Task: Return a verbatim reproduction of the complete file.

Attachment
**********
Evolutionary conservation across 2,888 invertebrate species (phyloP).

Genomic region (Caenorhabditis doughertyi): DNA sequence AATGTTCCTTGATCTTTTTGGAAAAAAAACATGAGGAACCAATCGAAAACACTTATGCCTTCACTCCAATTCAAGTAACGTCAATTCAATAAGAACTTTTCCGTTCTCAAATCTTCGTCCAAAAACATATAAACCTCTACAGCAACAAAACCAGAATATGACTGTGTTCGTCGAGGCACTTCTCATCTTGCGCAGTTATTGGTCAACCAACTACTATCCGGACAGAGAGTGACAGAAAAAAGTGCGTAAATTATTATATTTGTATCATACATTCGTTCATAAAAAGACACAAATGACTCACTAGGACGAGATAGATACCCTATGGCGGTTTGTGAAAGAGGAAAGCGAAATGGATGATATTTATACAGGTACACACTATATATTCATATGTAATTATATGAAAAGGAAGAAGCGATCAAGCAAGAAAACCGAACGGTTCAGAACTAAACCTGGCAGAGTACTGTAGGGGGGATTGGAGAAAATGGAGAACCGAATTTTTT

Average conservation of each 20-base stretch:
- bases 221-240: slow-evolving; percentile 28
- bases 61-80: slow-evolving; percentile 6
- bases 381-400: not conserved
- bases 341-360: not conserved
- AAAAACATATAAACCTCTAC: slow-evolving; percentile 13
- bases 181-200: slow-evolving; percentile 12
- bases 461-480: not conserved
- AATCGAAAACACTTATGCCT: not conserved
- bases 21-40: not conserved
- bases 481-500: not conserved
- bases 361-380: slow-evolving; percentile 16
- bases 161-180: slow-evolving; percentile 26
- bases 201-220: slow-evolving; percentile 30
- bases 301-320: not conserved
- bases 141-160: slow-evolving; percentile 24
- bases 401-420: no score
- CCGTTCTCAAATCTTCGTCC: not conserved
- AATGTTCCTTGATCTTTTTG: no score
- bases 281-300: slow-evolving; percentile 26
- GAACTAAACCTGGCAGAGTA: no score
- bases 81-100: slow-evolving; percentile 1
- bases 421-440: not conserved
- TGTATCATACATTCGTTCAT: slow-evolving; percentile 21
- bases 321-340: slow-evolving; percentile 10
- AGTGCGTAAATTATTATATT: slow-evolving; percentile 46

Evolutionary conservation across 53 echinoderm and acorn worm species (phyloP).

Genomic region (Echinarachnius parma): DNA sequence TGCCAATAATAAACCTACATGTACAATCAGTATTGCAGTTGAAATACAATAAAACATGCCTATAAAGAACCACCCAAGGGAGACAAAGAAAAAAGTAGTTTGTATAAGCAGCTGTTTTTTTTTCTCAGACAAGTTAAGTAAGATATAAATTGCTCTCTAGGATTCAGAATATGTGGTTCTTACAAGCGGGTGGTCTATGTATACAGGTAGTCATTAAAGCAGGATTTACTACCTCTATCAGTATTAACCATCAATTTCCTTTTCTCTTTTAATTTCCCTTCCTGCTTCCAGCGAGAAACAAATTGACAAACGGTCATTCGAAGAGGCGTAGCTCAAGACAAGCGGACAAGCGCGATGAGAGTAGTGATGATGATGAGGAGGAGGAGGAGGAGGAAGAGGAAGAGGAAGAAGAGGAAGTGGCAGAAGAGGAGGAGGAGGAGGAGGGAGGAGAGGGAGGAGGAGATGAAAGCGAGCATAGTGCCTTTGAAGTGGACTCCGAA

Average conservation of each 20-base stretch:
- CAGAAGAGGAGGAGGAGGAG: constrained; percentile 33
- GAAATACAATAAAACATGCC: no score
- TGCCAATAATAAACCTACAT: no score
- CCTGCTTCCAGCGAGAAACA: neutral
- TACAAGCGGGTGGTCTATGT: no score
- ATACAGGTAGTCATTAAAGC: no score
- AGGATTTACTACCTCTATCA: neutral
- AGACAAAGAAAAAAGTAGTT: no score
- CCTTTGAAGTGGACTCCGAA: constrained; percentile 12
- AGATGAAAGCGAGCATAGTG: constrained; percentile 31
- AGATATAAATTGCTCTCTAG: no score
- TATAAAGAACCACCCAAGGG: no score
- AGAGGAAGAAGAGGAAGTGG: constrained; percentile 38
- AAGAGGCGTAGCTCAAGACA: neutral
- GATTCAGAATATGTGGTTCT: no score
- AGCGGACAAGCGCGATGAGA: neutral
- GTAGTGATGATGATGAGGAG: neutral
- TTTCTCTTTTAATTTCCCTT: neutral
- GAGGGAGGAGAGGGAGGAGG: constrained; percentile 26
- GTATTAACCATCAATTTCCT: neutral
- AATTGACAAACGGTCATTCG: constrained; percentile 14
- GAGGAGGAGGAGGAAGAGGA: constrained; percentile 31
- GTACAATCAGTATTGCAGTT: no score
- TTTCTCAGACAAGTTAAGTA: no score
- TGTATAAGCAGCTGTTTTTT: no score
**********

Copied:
Evolutionary conservation across 2,888 invertebrate species (phyloP).

Genomic region (Caenorhabditis doughertyi): DNA sequence AATGTTCCTTGATCTTTTTGGAAAAAAAACATGAGGAACCAATCGAAAACACTTATGCCTTCACTCCAATTCAAGTAACGTCAATTCAATAAGAACTTTTCCGTTCTCAAATCTTCGTCCAAAAACATATAAACCTCTACAGCAACAAAACCAGAATATGACTGTGTTCGTCGAGGCACTTCTCATCTTGCGCAGTTATTGGTCAACCAACTACTATCCGGACAGAGAGTGACAGAAAAAAGTGCGTAAATTATTATATTTGTATCATACATTCGTTCATAAAAAGACACAAATGACTCACTAGGACGAGATAGATACCCTATGGCGGTTTGTGAAAGAGGAAAGCGAAATGGATGATATTTATACAGGTACACACTATATATTCATATGTAATTATATGAAAAGGAAGAAGCGATCAAGCAAGAAAACCGAACGGTTCAGAACTAAACCTGGCAGAGTACTGTAGGGGGGATTGGAGAAAATGGAGAACCGAATTTTTT

Average conservation of each 20-base stretch:
- bases 221-240: slow-evolving; percentile 28
- bases 61-80: slow-evolving; percentile 6
- bases 381-400: not conserved
- bases 341-360: not conserved
- AAAAACATATAAACCTCTAC: slow-evolving; percentile 13
- bases 181-200: slow-evolving; percentile 12
- bases 461-480: not conserved
- AATCGAAAACACTTATGCCT: not conserved
- bases 21-40: not conserved
- bases 481-500: not conserved
- bases 361-380: slow-evolving; percentile 16
- bases 161-180: slow-evolving; percentile 26
- bases 201-220: slow-evolving; percentile 30
- bases 301-320: not conserved
- bases 141-160: slow-evolving; percentile 24
- bases 401-420: no score
- CCGTTCTCAAATCTTCGTCC: not conserved
- AATGTTCCTTGATCTTTTTG: no score
- bases 281-300: slow-evolving; percentile 26
- GAACTAAACCTGGCAGAGTA: no score
- bases 81-100: slow-evolving; percentile 1
- bases 421-440: not conserved
- TGTATCATACATTCGTTCAT: slow-evolving; percentile 21
- bases 321-340: slow-evolving; percentile 10
- AGTGCGTAAATTATTATATT: slow-evolving; percentile 46

Evolutionary conservation across 53 echinoderm and acorn worm species (phyloP).

Genomic region (Echinarachnius parma): DNA sequence TGCCAATAATAAACCTACATGTACAATCAGTATTGCAGTTGAAATACAATAAAACATGCCTATAAAGAACCACCCAAGGGAGACAAAGAAAAAAGTAGTTTGTATAAGCAGCTGTTTTTTTTTCTCAGACAAGTTAAGTAAGATATAAATTGCTCTCTAGGATTCAGAATATGTGGTTCTTACAAGCGGGTGGTCTATGTATACAGGTAGTCATTAAAGCAGGATTTACTACCTCTATCAGTATTAACCATCAATTTCCTTTTCTCTTTTAATTTCCCTTCCTGCTTCCAGCGAGAAACAAATTGACAAACGGTCATTCGAAGAGGCGTAGCTCAAGACAAGCGGACAAGCGCGATGAGAGTAGTGATGATGATGAGGAGGAGGAGGAGGAGGAAGAGGAAGAGGAAGAAGAGGAAGTGGCAGAAGAGGAGGAGGAGGAGGAGGGAGGAGAGGGAGGAGGAGATGAAAGCGAGCATAGTGCCTTTGAAGTGGACTCCGAA

Average conservation of each 20-base stretch:
- CAGAAGAGGAGGAGGAGGAG: constrained; percentile 33
- GAAATACAATAAAACATGCC: no score
- TGCCAATAATAAACCTACAT: no score
- CCTGCTTCCAGCGAGAAACA: neutral
- TACAAGCGGGTGGTCTATGT: no score
- ATACAGGTAGTCATTAAAGC: no score
- AGGATTTACTACCTCTATCA: neutral
- AGACAAAGAAAAAAGTAGTT: no score
- CCTTTGAAGTGGACTCCGAA: constrained; percentile 12
- AGATGAAAGCGAGCATAGTG: constrained; percentile 31
- AGATATAAATTGCTCTCTAG: no score
- TATAAAGAACCACCCAAGGG: no score
- AGAGGAAGAAGAGGAAGTGG: constrained; percentile 38
- AAGAGGCGTAGCTCAAGACA: neutral
- GATTCAGAATATGTGGTTCT: no score
- AGCGGACAAGCGCGATGAGA: neutral
- GTAGTGATGATGATGAGGAG: neutral
- TTTCTCTTTTAATTTCCCTT: neutral
- GAGGGAGGAGAGGGAGGAGG: constrained; percentile 26
- GTATTAACCATCAATTTCCT: neutral
- AATTGACAAACGGTCATTCG: constrained; percentile 14
- GAGGAGGAGGAGGAAGAGGA: constrained; percentile 31
- GTACAATCAGTATTGCAGTT: no score
- TTTCTCAGACAAGTTAAGTA: no score
- TGTATAAGCAGCTGTTTTTT: no score